Battery charge and health
Draining a 0% lithium-ion battery doesn’t just cause range anxiety; this will be detrimental to the battery’s long-term health. Data from more than 6,000 vehicles shows that electric vehicle batteries are strong enough to withstand thousands of charge and discharge cycles over many years while maintaining good performance, meaning that the vast majority of electric vehicle drivers will never have to worry about replacing the battery.
On average, electric vehicle batteries are expected to lose about 2.3% of the range each year due to natural aging. For an electric vehicle with a range of 250 miles, that’s just 4 miles per year.
However, there is no reason to take battery technology for granted. Electric vehicle owners can be kind to their batteries by ditching the old “gas station” paradigm for refueling cars and preventing the battery from draining to 0% as much as possible. Think of an EV battery like a cell phone; if it’s around 20%, you should probably just plug it in regardless of when you need to drive next. At the same time, there is no need for constant 100% recharging unless you need to rely on your vehicle’s entire range. Staying between 20% and 80% of battery capacity will give you many driving miles and be battery friendly.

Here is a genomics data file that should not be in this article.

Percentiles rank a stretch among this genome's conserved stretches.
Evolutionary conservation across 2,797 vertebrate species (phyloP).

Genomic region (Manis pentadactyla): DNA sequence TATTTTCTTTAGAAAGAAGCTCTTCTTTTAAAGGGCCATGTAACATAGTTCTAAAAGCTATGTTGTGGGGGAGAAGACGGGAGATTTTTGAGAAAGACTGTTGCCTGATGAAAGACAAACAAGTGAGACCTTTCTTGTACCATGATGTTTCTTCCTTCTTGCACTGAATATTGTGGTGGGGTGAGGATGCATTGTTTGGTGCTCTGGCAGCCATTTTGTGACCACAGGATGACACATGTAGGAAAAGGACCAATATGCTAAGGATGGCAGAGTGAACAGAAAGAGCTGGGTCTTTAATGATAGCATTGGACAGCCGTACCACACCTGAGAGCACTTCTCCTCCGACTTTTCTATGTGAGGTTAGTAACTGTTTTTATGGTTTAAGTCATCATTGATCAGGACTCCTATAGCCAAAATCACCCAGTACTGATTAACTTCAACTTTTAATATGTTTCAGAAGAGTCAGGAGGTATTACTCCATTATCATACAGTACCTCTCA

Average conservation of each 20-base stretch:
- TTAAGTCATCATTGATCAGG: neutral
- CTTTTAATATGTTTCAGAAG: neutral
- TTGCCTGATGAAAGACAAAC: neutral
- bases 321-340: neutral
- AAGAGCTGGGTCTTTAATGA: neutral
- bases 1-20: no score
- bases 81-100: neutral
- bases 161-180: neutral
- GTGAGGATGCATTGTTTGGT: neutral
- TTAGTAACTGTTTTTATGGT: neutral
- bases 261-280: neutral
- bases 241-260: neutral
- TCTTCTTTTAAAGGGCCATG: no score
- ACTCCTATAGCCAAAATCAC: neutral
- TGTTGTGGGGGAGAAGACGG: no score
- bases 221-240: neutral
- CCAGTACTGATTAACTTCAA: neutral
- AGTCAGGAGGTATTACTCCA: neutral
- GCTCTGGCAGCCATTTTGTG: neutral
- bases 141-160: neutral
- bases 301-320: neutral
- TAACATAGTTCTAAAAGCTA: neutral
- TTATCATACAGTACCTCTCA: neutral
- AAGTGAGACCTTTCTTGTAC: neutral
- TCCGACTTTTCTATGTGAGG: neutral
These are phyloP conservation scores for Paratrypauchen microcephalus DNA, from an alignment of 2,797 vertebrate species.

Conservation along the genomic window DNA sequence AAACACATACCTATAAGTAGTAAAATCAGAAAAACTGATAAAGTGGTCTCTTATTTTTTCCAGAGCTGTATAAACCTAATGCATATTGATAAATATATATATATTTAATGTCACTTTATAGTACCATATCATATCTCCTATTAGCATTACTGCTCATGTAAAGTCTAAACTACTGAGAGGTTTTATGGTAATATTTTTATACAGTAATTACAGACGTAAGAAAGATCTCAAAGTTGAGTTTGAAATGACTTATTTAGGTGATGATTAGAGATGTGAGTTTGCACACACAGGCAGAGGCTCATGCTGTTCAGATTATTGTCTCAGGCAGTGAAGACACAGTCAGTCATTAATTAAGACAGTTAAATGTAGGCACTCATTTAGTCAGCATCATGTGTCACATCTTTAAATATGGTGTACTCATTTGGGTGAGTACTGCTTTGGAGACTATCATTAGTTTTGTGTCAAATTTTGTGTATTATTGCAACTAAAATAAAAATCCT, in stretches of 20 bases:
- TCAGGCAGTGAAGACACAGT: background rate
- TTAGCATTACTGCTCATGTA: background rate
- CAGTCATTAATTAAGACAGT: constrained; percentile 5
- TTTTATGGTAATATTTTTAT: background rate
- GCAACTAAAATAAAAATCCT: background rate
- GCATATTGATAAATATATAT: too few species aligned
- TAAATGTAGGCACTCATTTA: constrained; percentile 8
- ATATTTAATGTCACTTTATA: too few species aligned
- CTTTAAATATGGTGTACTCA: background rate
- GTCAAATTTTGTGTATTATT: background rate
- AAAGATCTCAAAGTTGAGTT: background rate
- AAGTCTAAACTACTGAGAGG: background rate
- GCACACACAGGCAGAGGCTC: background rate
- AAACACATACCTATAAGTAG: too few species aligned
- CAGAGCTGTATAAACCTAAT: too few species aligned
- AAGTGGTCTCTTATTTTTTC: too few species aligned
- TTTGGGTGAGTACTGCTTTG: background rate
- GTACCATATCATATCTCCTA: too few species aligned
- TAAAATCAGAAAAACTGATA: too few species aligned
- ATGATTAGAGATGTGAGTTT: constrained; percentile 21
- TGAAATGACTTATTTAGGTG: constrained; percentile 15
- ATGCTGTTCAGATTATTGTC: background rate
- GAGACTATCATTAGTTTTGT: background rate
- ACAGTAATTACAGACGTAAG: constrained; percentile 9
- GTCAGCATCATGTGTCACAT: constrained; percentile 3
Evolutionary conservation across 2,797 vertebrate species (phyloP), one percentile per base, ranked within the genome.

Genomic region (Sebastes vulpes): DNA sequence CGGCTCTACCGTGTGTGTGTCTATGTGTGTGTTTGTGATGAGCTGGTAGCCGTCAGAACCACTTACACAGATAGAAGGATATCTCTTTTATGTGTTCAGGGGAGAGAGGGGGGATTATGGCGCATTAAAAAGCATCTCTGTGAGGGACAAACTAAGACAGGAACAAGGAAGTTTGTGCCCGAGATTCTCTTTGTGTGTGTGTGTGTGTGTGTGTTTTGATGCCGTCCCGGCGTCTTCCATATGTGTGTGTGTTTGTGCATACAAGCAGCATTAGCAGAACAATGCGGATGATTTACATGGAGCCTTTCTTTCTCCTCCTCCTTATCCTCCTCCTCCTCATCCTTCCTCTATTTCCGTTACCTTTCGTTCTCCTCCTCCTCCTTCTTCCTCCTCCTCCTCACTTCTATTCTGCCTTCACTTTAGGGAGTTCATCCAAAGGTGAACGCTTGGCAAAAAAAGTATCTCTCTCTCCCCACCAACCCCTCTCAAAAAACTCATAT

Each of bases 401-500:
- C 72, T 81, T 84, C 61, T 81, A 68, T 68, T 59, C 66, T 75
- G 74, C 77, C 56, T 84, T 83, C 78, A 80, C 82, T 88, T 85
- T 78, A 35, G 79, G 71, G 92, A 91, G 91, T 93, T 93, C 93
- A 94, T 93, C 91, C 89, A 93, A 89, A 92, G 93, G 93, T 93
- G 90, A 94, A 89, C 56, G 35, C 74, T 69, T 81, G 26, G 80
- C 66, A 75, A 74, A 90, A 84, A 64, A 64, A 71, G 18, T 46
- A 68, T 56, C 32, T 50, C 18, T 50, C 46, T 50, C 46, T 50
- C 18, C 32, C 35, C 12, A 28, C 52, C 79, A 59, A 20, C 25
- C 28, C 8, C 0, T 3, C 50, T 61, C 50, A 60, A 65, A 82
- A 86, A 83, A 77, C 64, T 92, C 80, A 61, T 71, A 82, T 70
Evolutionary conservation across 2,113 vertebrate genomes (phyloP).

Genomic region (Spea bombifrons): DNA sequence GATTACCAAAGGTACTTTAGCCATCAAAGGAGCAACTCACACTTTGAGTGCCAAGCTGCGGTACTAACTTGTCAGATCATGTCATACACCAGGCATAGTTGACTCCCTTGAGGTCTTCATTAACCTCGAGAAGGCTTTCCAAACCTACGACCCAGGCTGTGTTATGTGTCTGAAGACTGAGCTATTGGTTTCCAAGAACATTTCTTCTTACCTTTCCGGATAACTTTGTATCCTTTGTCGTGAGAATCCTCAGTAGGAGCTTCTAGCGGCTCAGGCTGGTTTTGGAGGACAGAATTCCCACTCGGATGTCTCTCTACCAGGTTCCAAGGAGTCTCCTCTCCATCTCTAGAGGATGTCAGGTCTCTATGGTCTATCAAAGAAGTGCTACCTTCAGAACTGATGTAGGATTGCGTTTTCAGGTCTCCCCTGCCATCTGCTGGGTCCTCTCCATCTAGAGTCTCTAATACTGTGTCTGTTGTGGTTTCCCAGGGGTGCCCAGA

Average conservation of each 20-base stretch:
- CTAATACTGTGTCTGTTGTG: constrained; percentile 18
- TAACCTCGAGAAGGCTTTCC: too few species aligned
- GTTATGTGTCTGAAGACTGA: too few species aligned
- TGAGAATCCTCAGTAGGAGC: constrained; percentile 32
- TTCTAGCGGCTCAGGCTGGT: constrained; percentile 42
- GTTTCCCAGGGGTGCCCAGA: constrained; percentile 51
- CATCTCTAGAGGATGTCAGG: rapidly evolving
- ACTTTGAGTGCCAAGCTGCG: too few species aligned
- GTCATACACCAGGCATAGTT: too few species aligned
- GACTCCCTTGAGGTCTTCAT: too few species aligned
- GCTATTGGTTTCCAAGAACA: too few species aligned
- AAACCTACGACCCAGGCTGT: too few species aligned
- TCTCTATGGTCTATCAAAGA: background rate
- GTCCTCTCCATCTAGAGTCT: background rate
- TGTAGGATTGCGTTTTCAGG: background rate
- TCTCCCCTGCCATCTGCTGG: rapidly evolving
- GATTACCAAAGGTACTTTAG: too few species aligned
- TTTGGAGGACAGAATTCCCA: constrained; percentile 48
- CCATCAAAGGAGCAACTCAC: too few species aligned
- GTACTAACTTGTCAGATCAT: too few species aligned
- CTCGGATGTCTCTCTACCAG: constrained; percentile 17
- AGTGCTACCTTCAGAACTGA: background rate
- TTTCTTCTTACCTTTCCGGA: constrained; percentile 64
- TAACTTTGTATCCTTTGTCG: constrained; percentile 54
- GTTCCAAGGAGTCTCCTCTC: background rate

The only exception? In winter, staying plugged in keeps the battery warm. Since battery power is needed to heat a battery to its optimal operating temperature, staying plugged in will extend runtime in cold weather. If you see a 30% or more loss of range, staying connected will alleviate range anxiety.
Battery status and storage
Due to door-to-door orders, cars are parked more than usual. Lithium-ion batteries do not like being stored at 100% or 0% for long periods of time because being at one end or the other puts excessive pressure on the battery.
The Kia Niro EV has an EPA-estimated range of 239 miles, but it can drive much farther on a full charge in hot weather. If you don’t drive that far in one day, there is no reason to keep your car 100% charged all the time.
If you don’t drive your car for a while, try to keep it half full. Like the 2019 Chevy Bolt, some electric cars allow you to determine your car’s maximum load for easy storage. Otherwise, charge to about 50%, then unplug if you won’t be driving for several days or weeks.
The main exception to this general rule is Tesla, which recommends drivers keep their cars plugged in during long-term storage. This is because the cars are connected to the internet for remote control and wireless software updates, which can drain the battery as low as 0% if it is unplugged during storage. Always check your owner’s manual to confirm the best storage procedure for your EV.
To carry out
1. You do not need to drain a 0% EV before recharging, as you would when refueling. Try to stay between 20% and 80% of capacity, except when you have to depend on your vehicle’s entire range.
2. When you are not driving your electric vehicle for a week or more at a time, keep the car battery halfway.
3. In winter, an electric vehicle can lose up to 30% of its range due to the cold. Staying plugged in will keep the battery warm and maximize range.